A seamless spatiotemporal machine learning framework for automated prediction and analysis of long-term Land Use / Land Cover dynamics is presented. The framework includes: (1) harmonization and preprocessing of high-resolution spatial and spatiotemporal input datasets (GLAD Landsat, NPP/VIIRS) including 5 million harmonized LUCAS and CORINE Land Cover-derived training samples, (2) model building based on spatial k-fold cross-validation and hyper-parameter optimization, (3) prediction of the most probable class, class probabilities and model variance of predicted probabilities per pixel, (4) LULC change analysis on time-series of produced maps. The spatiotemporal ensemble model consists of a random forest, gradient boosted tree classifier, and an artificial neural network, with a logistic regressor as meta-learner. The results show that the most important variables for mapping LULC in Europe are: seasonal aggregates of Landsat green and near-infrared bands, multiple Landsat-derived spectral indices, long-term surface water probability, and elevation. Spatial cross-validation of the model indicates consistent performance across multiple years with overall accuracy (a weighted F1-score) of 0.49, 0.63, and 0.83 when predicting 43 (level-3), 14 (level-2), and 5 classes (level-1). The spatiotemporal model outperforms spatial models on known-year classification by 2.7% and unknown-year classification by 3.5%. Results of the accuracy assessment using 48,365 independent test samples shows 87% match with the validation points. Results of time-series analysis (time-series of LULC probabilities and NDVI images) suggest forest loss in large parts of Sweden, the Alps, and Scotland.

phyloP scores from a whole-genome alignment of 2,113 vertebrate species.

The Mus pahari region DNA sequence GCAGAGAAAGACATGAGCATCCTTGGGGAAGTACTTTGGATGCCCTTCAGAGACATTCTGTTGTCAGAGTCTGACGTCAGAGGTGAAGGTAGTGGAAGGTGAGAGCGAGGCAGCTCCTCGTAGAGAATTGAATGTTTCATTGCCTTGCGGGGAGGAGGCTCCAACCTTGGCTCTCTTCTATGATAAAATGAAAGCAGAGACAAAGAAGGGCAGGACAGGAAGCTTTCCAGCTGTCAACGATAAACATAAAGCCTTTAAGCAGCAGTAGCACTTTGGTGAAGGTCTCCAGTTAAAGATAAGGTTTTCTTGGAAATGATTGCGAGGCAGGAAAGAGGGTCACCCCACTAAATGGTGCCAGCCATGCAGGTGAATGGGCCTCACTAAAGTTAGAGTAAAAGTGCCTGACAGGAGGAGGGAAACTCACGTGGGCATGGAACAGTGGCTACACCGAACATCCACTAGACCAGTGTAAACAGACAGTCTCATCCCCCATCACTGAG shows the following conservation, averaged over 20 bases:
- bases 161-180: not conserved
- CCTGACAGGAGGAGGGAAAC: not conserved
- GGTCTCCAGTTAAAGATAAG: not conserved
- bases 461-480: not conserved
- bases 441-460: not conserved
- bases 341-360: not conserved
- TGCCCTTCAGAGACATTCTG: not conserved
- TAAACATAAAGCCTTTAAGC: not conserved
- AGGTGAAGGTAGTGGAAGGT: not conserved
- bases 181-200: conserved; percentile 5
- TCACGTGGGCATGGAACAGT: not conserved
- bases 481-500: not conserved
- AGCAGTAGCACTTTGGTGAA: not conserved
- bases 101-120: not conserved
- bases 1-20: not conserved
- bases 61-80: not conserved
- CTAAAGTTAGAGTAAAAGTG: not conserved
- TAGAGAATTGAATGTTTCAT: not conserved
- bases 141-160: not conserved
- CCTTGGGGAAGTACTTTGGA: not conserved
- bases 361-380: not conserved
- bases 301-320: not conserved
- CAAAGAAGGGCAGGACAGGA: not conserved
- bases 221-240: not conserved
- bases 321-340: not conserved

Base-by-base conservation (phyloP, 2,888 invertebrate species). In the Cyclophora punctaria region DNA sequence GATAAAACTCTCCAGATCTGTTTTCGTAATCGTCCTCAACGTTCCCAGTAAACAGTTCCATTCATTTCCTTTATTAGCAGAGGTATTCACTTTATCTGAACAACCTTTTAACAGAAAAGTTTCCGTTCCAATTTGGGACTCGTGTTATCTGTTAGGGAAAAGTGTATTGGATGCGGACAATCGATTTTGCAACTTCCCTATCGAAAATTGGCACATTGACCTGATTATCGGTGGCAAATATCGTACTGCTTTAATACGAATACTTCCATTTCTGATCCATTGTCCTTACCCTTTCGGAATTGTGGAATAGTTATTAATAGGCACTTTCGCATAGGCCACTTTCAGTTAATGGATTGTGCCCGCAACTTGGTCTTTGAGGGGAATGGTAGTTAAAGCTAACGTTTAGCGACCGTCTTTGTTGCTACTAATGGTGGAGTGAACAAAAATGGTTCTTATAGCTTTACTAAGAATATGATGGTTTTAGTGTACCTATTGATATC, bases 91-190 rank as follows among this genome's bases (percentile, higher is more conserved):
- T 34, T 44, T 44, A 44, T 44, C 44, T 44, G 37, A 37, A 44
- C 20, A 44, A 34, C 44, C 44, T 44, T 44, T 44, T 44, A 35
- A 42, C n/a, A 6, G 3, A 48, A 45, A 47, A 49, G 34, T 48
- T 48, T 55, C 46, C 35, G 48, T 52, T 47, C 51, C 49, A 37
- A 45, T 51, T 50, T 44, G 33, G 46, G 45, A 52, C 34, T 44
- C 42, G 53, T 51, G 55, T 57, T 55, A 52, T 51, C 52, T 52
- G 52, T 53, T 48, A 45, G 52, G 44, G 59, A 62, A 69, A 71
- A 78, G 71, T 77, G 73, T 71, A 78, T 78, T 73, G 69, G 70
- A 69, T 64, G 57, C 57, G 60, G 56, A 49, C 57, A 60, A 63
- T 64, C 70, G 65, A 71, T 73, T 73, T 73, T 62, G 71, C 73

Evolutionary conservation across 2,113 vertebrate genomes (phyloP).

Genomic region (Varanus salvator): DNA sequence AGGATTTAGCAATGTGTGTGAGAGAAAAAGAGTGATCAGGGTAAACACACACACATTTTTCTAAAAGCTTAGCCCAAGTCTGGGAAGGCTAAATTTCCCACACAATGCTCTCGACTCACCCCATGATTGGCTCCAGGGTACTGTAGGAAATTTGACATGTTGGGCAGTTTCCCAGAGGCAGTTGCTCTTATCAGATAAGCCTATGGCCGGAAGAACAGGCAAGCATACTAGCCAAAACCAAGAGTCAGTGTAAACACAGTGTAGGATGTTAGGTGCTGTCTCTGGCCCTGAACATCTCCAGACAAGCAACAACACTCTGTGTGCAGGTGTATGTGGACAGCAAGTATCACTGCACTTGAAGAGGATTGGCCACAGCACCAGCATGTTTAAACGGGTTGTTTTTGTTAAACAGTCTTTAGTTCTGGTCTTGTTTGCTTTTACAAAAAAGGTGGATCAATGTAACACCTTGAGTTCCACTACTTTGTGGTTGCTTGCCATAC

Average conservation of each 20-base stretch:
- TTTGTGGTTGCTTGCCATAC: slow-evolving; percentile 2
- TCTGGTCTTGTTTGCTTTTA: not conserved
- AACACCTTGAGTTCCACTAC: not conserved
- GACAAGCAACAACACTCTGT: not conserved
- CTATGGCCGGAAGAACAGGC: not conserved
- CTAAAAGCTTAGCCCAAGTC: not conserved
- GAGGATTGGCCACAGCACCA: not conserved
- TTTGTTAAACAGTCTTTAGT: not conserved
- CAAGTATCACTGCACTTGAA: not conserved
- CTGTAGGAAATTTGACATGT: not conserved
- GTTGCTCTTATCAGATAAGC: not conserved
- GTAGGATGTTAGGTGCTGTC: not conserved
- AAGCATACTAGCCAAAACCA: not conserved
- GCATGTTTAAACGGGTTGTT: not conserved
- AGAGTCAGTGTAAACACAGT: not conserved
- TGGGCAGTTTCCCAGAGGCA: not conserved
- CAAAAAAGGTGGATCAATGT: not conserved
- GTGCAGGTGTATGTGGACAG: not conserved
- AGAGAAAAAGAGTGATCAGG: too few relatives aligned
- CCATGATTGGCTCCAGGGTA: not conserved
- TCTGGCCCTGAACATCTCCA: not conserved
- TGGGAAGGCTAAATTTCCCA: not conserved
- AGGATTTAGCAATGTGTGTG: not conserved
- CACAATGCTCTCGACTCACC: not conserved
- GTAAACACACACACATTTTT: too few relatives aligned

Positive and negative trends in NDVI in general match the land degradation and land restoration classes, with “urbanization” showing the most negative NDVI trend. An advantage of using spatiotemporal ML is that the fitted model can be used to predict LULC in years that were not included in its training dataset,
allowing generalization to past and future periods, e.g. to predict LULC for years prior to 2000 and beyond 2020. The generated LULC time-series data stack (ODSE-LULC), including the training points, is publicly available via the ODSE Viewer. Functions used to prepare data and run modeling are available via the eumap library for python.